Weymann Orchestra Style 1 Tenor Banjo (1928)

Weymann  Orchestra Style 1 Tenor Banjo  (1928)
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Item # 12006
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Weymann Orchestra Style 1 Model Tenor Banjo (1928), made in Philadelphia, serial # 43626, natural varnish finish, mahogany neck, rim and resonator; rosewood fingerboard, original black hard shell case.

The Style 1 Orchestra model was the plainest baseline banjo in Weymann's professional "Megaphonic" line, but is still a top quality professional grade instrument retailing in the mid-1920s at the not inconsiderable sum of $160.00. This series was named for the company's patented "Megaphonic" rim with the hooks running through it, eliminating the need for bracket shoes. This unique layout is not only highly functional but the most elegant of all 1920's banjo designs. Like all Weymann banjos, this is an extremely finely-made instrument with the company's customary attention to detail evident everywhere.

The neck is two-piece laminated mahogany shaded dark with the bound ebony fingerboard inlaid with fancy shaped pearl pieces. The headstock carries a "Weymann" logo of inlaid pearl letters surrounded by an elaborate floral design. It mounts the company's patented recessed tuning pegs and a gold logo sticker on the back. The pop-on resonator is nicely figured mahogany with binding on both edges, the rim edge is bound as well.

This banjo has a decorative metal flange around the top rim of the resonator, typical of later Megaphonic models. There is a natural rosewood armrest mounted to the hoop, another stylish unique Weymann feature. Overall this is a great sounding and very classy tenor banjo from the height of the 1920's jazz age; today, nearly 100 years along it remains an excellent instrument.
Overall length is 34 in. (86.4 cm.), 11 in. (27.9 cm.) diameter head, and 3 7/16 in. (8.7 cm.) in depth, measured at side of rim. Scale length is 22 in. (559 mm.). Width of nut is 1 1/8 in. (29 mm.).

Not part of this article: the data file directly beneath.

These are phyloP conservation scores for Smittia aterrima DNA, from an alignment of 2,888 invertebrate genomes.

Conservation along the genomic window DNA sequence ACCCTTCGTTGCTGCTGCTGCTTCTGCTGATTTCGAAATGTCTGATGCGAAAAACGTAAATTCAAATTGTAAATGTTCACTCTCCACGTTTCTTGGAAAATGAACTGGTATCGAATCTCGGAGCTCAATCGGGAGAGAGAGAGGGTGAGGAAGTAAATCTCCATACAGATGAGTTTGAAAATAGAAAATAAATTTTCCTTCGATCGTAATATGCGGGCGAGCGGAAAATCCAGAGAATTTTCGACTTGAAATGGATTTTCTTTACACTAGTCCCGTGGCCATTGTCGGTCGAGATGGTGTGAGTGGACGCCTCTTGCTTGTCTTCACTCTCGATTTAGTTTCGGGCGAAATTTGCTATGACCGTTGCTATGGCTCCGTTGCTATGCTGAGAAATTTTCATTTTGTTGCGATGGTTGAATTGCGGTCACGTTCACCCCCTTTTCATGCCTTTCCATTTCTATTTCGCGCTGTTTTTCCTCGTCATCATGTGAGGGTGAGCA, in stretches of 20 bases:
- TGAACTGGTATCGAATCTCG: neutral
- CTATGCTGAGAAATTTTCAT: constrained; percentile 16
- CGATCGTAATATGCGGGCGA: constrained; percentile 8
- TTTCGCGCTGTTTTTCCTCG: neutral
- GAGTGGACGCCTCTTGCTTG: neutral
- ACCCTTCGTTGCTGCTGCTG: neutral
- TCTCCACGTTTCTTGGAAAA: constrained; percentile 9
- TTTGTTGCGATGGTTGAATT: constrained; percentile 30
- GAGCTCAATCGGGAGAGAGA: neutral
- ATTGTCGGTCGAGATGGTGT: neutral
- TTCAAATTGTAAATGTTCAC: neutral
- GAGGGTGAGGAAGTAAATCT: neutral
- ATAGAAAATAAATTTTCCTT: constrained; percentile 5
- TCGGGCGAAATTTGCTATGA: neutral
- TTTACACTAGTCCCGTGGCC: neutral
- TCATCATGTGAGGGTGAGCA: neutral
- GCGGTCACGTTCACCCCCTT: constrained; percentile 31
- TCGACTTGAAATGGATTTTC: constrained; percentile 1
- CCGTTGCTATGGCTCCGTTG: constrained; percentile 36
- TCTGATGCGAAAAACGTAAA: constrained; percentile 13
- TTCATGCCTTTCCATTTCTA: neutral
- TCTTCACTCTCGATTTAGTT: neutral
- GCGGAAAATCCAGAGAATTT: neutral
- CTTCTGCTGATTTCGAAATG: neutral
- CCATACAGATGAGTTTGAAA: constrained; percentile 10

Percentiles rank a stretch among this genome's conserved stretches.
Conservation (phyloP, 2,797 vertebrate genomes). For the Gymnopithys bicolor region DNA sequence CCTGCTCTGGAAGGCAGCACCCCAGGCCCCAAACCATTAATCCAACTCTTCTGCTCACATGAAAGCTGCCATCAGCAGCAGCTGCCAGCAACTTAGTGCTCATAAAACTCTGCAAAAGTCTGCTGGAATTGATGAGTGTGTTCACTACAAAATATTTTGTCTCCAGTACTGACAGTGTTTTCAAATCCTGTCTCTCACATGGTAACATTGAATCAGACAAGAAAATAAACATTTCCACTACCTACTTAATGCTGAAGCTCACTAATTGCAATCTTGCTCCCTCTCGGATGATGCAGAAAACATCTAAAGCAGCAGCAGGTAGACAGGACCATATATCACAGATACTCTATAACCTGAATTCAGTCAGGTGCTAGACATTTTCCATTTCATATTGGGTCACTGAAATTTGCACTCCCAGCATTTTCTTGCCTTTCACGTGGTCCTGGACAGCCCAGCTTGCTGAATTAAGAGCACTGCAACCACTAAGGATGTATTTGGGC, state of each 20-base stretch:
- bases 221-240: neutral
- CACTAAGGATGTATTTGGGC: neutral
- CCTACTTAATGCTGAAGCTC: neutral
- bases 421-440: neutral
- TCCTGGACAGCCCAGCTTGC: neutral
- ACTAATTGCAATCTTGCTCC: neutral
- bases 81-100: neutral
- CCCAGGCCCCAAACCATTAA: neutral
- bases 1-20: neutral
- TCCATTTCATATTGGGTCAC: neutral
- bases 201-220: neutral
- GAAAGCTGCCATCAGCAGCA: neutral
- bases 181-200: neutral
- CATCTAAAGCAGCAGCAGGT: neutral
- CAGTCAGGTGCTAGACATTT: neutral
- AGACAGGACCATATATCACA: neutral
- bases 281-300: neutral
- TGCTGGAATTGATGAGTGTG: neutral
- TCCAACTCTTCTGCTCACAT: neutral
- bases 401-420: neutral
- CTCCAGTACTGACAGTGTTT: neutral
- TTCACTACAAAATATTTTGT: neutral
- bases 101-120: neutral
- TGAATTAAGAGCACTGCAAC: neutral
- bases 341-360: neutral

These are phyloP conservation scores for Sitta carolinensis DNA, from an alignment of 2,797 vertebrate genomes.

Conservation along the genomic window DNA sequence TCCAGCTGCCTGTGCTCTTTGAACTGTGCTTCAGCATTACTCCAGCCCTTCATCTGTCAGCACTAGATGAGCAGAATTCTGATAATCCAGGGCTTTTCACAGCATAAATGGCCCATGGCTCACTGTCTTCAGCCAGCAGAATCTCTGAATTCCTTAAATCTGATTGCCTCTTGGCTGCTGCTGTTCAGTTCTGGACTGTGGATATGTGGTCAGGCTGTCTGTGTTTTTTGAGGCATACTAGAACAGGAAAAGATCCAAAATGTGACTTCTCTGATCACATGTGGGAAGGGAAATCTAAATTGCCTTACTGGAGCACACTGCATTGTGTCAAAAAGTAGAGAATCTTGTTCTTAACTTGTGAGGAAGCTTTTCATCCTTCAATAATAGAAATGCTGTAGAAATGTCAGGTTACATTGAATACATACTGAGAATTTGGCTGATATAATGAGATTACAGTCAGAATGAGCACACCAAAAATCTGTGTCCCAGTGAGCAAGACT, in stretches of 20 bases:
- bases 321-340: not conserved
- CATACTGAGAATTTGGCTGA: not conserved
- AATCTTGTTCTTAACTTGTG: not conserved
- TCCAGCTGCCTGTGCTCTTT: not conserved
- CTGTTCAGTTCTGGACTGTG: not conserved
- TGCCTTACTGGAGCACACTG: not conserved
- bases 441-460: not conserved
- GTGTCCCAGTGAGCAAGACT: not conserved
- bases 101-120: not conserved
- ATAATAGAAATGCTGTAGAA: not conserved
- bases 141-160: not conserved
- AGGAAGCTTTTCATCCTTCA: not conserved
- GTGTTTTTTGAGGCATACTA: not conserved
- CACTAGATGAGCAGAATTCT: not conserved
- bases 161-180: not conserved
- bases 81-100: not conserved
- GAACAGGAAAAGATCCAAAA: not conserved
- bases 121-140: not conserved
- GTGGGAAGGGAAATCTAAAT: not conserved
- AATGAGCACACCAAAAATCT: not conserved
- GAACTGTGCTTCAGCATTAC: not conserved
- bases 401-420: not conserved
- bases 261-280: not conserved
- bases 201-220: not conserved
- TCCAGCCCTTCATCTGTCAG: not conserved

This banjo has seen some use over the last 95+ years but shows some relatively light wear for nearly a century and remains in fine playing original condition. The all-original thin varnish finish has some wear overall; the resonator back and sides show some scratching and scuffing, the back of the neck is comparatively quite clean. The headstock face has some dings and dents and a spot of scraping through the finish near the D string tuner, original unknown. All hardware is original and complete except the slip-on tailpiece cover is missing. The plating shows comparatively minor wear; the hoop, hooks, tuners and tailpiece are all relatively clean. There fairly light decorative flange is fully intact, with none of the bent or broken spots sometimes seen.

The fingerboard and original frets show only light wear; the banjo is set up modern frosted plastic head and Grover bridge. As with most 1920s banjos the neck is not perfectly straight but pretty close and it plays well and sounds great, very powerful but not as overtly brash as many jazz age tenors with a richer tone. It resides in the original green-lined HSC, somewhat worn but still fully functional. Excellent - Condition.